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TIFF 2017: Here Are the Cameras Used To Shoot 40 of This Year’s Best Films

The world's best DPs explain how they created looks for Guillermo del Toro’s “Shape of Water,” Darren Aronofsky’s “mother!,” and many more.

Lucrecia Martel and DP Rui Poças Shooting “Zama”

Lucrecia Martel and DP Rui Poças shooting “Zama”

“Professor Marston & The Wonder Women”

DP Bryce Fortner on the set of "Professor Marston & The Wonder Women"

DP Bryce Fortner on the set of “Professor Marston & The Wonder Women”

Claire Folger/Annapurna

Dir: Angela Robinson, Dir: Bryce Fortner
Camera: Arri Alexa Mini
Lens: Cooke S4s

Fortner: “Budget and schedule were tight, so we needed a camera with great low light capabilities and latitude to help us work as quickly as possible. Aesthetically, I also like to shoot with available light and practicals, so Alexa was the obvious choice. Particularly, the Mini performs better at higher ISOs (and I love how the image looks at 1280 and 1600), so it won out over the other Arri sensors. We also regularly shot with two cameras; cross-shooting most of our dialogue scenes. We were on all practical locations, some quite small, so the smaller size of the body certainly helped with that.

As for lenses, the S4s are soft, but not in a way that calls attention to themselves. This story is so interesting, but also very real, so it was important that the look be grounded and natural so we could tell the best version of it. It was important that the actors and story be put first, and we didn’t want an imposed style to get in the way of that.“




AccuSoft Inc.

Dir: Michael Noer, DP: Hagen Boganski
Camera: Arri Alexa and Mini
Lens: Ultra primes

Boganski: “The perfect cinematic look — soft and beautiful.”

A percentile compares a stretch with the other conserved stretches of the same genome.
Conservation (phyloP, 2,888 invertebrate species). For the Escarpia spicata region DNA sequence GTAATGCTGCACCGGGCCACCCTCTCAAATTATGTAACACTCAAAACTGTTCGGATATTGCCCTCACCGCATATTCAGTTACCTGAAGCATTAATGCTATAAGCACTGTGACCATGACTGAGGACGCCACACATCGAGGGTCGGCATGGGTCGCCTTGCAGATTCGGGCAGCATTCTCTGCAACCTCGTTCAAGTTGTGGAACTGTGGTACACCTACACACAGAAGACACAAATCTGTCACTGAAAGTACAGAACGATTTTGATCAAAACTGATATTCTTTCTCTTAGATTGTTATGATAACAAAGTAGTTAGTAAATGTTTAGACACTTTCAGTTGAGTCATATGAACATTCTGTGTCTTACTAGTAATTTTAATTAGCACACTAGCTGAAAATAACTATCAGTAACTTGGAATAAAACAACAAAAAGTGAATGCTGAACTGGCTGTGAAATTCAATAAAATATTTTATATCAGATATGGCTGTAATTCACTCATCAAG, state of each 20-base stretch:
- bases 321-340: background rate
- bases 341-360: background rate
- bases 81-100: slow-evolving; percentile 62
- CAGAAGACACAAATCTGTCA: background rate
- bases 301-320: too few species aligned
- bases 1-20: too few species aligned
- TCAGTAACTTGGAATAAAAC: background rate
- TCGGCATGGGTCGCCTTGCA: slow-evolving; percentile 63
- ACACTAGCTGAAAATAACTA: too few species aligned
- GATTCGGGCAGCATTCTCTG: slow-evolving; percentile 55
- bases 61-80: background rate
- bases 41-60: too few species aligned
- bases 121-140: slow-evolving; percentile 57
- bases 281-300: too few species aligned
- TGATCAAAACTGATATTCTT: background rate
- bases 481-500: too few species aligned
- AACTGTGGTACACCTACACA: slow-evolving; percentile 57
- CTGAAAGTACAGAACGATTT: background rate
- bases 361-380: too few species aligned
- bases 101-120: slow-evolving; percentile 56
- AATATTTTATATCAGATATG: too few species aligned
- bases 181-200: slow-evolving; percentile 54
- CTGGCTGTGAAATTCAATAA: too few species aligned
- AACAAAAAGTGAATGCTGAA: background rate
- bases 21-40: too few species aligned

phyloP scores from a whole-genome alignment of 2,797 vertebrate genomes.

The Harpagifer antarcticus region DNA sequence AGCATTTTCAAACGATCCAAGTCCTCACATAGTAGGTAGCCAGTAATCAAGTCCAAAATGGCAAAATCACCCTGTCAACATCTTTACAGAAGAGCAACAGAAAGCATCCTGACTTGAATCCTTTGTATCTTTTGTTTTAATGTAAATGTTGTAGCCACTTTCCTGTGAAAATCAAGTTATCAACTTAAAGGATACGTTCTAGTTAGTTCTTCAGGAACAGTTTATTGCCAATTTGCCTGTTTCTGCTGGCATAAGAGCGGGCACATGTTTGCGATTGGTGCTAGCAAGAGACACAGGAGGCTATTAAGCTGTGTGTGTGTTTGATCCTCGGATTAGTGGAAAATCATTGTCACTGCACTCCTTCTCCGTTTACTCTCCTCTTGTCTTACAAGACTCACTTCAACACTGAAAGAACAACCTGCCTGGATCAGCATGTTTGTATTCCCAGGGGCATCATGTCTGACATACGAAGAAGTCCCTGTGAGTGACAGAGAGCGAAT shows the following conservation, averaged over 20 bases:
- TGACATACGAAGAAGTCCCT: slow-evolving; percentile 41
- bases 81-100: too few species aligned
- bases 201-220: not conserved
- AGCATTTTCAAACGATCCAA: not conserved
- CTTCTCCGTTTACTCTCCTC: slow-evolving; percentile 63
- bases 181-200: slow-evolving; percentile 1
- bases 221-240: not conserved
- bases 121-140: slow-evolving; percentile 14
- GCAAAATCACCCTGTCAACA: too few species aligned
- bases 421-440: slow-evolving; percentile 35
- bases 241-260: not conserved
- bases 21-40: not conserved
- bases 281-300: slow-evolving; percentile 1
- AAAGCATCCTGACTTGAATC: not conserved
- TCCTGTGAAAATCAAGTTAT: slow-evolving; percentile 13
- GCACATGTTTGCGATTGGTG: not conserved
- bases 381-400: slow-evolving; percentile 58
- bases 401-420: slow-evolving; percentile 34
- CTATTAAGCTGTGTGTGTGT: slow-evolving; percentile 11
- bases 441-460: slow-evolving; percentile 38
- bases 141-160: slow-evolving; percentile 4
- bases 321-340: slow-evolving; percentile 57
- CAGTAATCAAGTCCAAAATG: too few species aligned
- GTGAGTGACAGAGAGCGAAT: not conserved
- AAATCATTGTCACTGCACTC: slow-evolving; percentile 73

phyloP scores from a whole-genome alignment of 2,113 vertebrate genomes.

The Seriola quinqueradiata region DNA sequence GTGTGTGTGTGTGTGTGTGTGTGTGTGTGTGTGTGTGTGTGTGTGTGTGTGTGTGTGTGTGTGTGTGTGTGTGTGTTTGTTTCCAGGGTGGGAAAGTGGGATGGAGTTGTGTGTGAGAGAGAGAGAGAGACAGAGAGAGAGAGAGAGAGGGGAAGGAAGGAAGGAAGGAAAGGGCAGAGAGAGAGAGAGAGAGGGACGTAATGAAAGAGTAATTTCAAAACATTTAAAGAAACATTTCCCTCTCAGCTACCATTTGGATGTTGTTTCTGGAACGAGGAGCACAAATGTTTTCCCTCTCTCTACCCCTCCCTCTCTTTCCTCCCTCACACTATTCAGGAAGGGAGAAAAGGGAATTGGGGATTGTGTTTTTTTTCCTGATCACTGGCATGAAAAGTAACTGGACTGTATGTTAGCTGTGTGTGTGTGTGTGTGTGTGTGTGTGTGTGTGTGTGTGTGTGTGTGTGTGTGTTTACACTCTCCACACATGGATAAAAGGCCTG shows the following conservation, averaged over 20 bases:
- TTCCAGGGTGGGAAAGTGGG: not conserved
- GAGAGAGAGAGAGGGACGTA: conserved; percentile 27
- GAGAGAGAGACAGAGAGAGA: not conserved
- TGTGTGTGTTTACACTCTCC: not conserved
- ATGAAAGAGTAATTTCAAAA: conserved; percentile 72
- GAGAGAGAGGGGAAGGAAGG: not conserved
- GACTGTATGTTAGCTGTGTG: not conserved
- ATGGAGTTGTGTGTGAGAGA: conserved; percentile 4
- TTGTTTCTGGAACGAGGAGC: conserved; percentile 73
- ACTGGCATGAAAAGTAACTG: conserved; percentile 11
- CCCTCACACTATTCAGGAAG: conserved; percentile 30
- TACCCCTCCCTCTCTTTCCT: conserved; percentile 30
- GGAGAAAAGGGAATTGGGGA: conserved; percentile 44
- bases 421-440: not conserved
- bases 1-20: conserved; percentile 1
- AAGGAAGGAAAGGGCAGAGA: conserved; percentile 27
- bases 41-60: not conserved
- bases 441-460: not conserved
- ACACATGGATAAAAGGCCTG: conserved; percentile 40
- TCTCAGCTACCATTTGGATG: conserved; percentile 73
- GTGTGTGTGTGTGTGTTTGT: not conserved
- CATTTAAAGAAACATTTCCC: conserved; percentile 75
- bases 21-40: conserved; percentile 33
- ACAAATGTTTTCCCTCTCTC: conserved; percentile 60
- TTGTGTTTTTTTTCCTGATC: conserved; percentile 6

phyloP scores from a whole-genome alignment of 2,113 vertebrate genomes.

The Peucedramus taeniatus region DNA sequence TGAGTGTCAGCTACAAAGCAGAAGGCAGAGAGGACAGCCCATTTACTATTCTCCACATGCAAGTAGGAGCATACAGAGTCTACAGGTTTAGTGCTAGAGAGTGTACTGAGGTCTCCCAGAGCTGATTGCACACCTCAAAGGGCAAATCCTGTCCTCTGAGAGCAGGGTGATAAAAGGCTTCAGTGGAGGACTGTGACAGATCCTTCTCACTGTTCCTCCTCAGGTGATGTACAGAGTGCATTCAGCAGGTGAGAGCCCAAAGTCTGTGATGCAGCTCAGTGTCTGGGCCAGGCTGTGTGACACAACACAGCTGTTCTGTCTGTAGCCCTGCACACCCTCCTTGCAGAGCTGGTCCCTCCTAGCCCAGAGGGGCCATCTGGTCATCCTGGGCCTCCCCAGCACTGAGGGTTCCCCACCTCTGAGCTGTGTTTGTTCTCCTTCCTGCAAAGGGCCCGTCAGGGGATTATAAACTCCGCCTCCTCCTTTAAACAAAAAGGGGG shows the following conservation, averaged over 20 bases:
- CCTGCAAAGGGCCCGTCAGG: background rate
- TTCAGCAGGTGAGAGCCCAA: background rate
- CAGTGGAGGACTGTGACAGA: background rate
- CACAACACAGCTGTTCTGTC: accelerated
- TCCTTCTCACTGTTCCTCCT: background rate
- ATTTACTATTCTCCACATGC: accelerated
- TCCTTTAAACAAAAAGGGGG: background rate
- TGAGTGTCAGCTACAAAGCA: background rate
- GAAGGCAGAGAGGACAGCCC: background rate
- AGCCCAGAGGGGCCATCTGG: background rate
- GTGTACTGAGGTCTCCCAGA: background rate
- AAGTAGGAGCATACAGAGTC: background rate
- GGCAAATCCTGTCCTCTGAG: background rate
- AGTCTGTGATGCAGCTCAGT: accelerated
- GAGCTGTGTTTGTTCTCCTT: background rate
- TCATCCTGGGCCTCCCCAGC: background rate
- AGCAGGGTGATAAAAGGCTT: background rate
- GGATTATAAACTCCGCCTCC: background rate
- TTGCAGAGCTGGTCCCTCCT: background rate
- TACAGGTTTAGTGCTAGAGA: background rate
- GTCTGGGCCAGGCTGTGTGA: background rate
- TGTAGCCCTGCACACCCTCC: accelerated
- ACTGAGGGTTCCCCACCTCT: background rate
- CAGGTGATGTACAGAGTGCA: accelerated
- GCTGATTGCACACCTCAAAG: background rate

“The Rider”

DP Joshua James Richards shooting "The Rider"

DP Joshua James Richards shooting “The Rider”

Dir: Chloé Zhao, DP: Joshua James Richards
Camera: Arri Amira, 3.2k pro res 4444
Lens: Zeiss Ultra Primes

Richards: “Chloe and I knew going in that we’d be shooting in a wide range of uncontrollable locations and often challenging lighting conditions. This called for the Amira’s versatility and ergonomic ease, which is so important on shoots like this. It’s a lightweight camera that is so well balanced on the shoulder, yet with the Arri sensor you’re still getting the highest cinematic image quality, with great skin tones and dynamic range. Whether it be a run-and-gun rodeo situation, chasing horses galloping through the badlands, or intimate family scenes in a dimly lit trailer home, the Amira holds up.”

“The Shape of Water”

"The Shape of Water"

“The Shape of Water”

Dir: Guillermo del Toro, DP: Dan Laustsen
Camera: Arri Alexa ST, Alexa Mini
Lens: Master Prime lenses

Laustsen: “When Guillermo del Toro and I commenced our process on ‘Shape of water’ and talked about how to film his amazing script, it was important for us to tell the 1962 story in a modern yet classical style. It was paramount to us that the light should be a great part of the dramatic story telling, with deep shadows and soft highlights; and that all the actors would be lit as pleasing and classically as possible.

“In order to achieve this, we needed to use a camera with the the best color reproduction and best exposure latitude. We chose the Alexa ST and Mini, and since we love sharp and contrasted images, we chose the Master Prime Lenses. This equipment really helped us in achieving the visual expression we strived for.”

“The Square”

Fredrik Wenzel on the set of "The Square"

Fredrik Wenzel on the set of “The Square”

Dir: Ruben Ostlund, DP: Fredrik Wenzel
Camera: Arri ALEXA XT

Wenzel: “‘The Square’ was shot on the Alexa XT in open gate RAW on Master Primes, mostly on the 32mm. To me the Alexa feels almost neutral — it may sound silly, but sort of like a non-choice. Ruben and I hardly ever talk references, so to start with the cleanest slate possible felt like the way to go.”


"Thelma" Oscars


The Orchard

Dir: Joachim Trier, DP: Jakob Ihre
Camera: Arri Alexa Studio
Lens: Cooke Anamorphic/i